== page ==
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MySQL SSL/TLS Connections at Risk Due to BACKRONYM Flaw

MySQL, Oracle’s relational database management system, is plagued by a vulnerability that can be exploited to downgrade SSL/TLS connections, according to researchers at Duo Security.

The vulnerability, dubbed BACKRONYM (Bad Authentication Causes Kritical Risk Over Networks, Yikes MySQL), can be exploited by an attacker to intercept database queries and results, and manipulate the contents of a database even if the user attempts to encrypt traffic, researchers said.

The problem is that the use of SSL cannot be enforced for MySQL connections. This allows an attacker positioned between the MySQL client and server (man-in-the-middle) to intercept the connection, downgrade it, and communicate with the client in plain text. This is similar to the sslstrip attack demonstrated by security expert Moxie Marlinspike a few years ago.

Even if the “REQUIRE SSL” option is used by the server, an MitM attacker can act as a proxy between the client and the server. This enables him to downgrade the connection between the client and the proxy to keep MySQL traffic unencrypted, while encrypting the traffic between the proxy and the server.

“The vulnerability lies within the behaviour of the '--ssl' client option, which on affected versions it is being treated as ‘advisory’. Therefore while the option would attempt an SSL/TLS connection to be initiated towards a server, it would not actually require it. This allows a MITM attack to transparently ‘strip’ the SSL/TLS protection,” the Open Source Computer Security Incident Response Team (oCERT) explained in an advisory. “The issue affects the ssl client option whether used directly or triggered automatically by the use of other ssl options ('--ssl-xxx') that imply '--ssl'.”

While in many cases it’s not easy to pull off an MitM attack, Duo Security believes an even more serious threat is posed by resourceful attackers with passive monitoring capabilities, such as the NSA.

“Many MySQL clients will use a DNS hostname (eg. db1.app.company.com) to connect to the database server, triggering a DNS query that may traverse monitored links on the Internet. A global passive adversary like the NSA can spoof a reply to this DNS request in order to hijack the MySQL connection, perform the downgrade, and steal/manipulate database contents,” Duo Security explained on a website set up specially for the BACKRONYM bug. “Programs like the NSA's QUANTUM project (specifically QUANTUMDNS) have shown that DNS spoofing and man-on-the-side attacks are commonly exploited by intelligence agencies.”

The vulnerability affects not only MySQL, but also Connector/C (libmysqlclient), a client library for C development, and the MariaDB and Percona Server forks.

The MySQL team is aware of this issue and fixed it in December 2013 in the MySQL 5.7.3 preview release. The bug has also been addressed in libmysqlclient 6.1.3. However, most users still utilize MySQL 5.6 since version 5.7.x is not a GA (general availability) release, and in libmysqlclient the fix is in many cases not enabled by default, researchers said.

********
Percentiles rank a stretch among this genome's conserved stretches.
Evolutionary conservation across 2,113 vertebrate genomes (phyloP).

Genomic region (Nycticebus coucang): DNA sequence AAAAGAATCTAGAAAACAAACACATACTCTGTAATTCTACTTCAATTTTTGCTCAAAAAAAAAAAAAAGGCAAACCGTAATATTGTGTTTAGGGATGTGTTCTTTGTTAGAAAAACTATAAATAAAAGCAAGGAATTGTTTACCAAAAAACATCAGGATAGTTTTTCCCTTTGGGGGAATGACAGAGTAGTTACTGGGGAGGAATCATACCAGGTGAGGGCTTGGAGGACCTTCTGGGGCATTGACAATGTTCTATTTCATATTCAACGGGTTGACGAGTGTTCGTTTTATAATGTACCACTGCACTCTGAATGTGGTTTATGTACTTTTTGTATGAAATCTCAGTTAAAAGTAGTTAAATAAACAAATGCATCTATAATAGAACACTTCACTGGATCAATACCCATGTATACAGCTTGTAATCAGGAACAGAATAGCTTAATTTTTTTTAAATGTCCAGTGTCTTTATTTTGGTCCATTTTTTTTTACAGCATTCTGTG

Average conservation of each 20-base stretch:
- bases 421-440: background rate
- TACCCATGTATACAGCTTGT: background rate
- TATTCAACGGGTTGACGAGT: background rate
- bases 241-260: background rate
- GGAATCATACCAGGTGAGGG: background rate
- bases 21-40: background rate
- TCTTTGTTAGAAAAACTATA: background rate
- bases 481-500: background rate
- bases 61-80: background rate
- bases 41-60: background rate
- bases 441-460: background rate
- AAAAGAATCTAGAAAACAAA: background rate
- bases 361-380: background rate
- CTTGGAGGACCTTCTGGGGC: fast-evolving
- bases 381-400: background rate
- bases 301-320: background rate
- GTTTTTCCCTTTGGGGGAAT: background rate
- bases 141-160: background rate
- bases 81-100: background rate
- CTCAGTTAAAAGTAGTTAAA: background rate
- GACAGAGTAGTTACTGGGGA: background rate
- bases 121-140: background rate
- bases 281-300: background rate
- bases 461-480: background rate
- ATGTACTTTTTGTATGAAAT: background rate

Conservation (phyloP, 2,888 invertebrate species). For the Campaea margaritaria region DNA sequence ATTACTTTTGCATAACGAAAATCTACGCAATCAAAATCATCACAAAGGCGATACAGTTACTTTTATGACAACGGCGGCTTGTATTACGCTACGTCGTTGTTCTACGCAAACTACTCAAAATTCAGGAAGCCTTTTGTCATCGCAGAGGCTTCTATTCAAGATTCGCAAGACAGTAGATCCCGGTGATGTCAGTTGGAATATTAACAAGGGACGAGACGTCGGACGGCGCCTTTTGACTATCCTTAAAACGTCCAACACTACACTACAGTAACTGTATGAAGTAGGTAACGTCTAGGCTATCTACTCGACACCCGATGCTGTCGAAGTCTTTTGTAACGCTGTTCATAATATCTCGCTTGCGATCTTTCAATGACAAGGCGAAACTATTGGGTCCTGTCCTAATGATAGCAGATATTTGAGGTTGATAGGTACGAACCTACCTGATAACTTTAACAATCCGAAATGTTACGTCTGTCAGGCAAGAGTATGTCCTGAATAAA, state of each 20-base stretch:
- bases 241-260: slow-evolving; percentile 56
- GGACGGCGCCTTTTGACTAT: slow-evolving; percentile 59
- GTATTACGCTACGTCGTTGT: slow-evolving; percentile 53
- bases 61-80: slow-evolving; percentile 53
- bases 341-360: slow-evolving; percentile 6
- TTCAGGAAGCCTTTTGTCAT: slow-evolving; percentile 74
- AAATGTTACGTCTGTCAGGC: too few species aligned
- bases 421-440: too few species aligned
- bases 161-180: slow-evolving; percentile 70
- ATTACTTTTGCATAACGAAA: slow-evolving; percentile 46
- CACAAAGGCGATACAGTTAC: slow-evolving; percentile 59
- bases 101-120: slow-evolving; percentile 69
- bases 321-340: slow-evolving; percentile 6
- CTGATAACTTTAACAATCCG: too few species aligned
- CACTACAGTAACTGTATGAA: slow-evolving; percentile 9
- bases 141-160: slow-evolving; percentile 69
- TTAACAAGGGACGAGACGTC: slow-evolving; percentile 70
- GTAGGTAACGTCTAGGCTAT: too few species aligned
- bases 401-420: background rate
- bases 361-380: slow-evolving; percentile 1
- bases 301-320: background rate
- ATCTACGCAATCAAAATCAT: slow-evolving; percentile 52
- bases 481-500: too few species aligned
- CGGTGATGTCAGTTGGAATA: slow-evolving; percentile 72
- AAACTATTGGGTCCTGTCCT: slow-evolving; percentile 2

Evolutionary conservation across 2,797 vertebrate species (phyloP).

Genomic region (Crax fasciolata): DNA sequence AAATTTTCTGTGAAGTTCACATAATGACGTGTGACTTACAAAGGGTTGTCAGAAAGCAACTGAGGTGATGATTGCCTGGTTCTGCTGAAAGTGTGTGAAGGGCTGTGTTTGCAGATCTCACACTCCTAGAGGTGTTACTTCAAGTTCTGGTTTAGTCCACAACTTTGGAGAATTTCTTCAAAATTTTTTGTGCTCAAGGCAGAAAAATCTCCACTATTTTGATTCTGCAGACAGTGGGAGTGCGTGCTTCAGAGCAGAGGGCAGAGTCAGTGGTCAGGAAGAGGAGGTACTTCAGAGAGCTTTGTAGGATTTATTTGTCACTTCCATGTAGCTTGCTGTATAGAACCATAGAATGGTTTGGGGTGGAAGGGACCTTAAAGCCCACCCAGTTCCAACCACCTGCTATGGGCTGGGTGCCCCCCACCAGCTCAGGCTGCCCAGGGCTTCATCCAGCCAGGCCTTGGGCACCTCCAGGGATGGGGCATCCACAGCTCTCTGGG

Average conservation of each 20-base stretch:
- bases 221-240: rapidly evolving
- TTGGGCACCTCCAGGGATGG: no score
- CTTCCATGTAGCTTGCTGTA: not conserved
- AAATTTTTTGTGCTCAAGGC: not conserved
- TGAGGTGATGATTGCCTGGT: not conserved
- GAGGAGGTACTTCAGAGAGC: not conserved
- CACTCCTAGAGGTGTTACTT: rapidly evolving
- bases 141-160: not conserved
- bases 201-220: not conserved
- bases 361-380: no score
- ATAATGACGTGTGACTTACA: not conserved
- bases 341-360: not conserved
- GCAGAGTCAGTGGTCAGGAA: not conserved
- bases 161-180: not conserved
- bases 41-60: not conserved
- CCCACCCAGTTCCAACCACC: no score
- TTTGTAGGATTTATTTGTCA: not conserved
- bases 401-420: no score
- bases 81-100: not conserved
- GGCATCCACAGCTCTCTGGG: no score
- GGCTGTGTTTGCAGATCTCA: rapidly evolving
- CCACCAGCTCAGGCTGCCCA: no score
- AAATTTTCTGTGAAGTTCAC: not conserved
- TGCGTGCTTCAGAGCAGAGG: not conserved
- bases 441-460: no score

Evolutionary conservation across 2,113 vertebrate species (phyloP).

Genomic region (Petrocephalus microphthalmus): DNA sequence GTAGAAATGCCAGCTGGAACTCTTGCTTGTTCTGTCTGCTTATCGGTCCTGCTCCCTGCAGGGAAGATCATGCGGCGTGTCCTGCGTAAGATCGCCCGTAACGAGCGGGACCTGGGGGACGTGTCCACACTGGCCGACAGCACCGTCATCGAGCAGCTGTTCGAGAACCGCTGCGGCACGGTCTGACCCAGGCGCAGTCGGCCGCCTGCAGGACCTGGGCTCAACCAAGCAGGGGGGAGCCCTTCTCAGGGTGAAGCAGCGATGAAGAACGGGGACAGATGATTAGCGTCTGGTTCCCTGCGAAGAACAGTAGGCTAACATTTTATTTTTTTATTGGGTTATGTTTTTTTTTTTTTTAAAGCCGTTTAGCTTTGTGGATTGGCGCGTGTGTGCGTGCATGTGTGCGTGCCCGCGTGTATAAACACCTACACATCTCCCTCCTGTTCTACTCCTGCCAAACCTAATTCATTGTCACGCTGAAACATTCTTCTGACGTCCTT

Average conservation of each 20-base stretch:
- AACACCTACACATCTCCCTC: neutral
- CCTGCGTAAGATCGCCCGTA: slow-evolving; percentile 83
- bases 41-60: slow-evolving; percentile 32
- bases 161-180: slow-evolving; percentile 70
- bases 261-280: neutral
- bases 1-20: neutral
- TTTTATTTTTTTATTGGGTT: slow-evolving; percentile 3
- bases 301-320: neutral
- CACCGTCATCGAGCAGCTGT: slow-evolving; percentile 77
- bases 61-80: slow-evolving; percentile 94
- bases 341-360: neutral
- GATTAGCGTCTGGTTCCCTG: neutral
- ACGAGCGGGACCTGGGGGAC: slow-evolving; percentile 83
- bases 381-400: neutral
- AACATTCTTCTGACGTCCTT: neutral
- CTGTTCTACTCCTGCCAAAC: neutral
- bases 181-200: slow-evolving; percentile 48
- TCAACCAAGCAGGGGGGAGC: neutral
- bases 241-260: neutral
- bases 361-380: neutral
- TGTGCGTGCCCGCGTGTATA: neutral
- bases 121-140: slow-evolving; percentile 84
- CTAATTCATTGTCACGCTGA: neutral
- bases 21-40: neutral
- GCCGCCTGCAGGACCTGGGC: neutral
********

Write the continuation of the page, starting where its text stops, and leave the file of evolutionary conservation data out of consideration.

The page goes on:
Since the fix has not been backported to versions of MySQL prior to 5.7.3, users who are unable to upgrade their installations to MySQL 5.7.3 or patch the client-side library are recommended to reduce the exposure of network paths between the client and the server.

“It is unclear if this vulnerability is being exploited in the wild. However, it is reasonable to assume that cyber-arms merchants of death may know about and be exploiting the issue,” Duo Security said.

The vulnerability has been assigned the CVE identifier CVE-2015-3152 (for MariaDB and Percona).

Todd Farmer, Director of Technical Product Management at Oracle MySQL, explained in a blog post that the vulnerability is related to legacy behavior of the '–ssl' option.

Farmer has provided some additional options for securing connections over untrusted networks, including the use of the “REQUIRE X509” option, and the use of SSH tunnels. He also pointed out that just because the 5.7 branch is a release candidate, there is no reason why users can’t just utilize the client programs in the package that enforce TLS connections. Farmer says they work “just fine” with MySQL 5.5 and 5.6 servers.

“The legacy behavior that prevents clients from requiring TLS connections is clearly undesirable, but Oracle takes great pains to avoid behavioral changes in maintenance releases for already-GA products,” Farmer said. “For that reason, the –ssl option was redefined to require TLS only in 5.7, where it accompanies a change that makes TLS preferred by default. The latter change has potential significant impacts to users and third-party products, and cannot be reasonably back-ported to 5.5 or 5.6. However, we are considering back-porting the change which redefines –ssl to mean ‘TLS is required’ to these versions.”

*Updated with clarifications from Oracle's Todd Farmer

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Eduard Kovacs (@EduardKovacs) is a contributing editor at SecurityWeek. He worked as a high school IT teacher for two years before starting a career in journalism as Softpedia’s security news reporter. Eduard holds a bachelor’s degree in industrial informatics and a master’s degree in computer techniques applied in electrical engineering.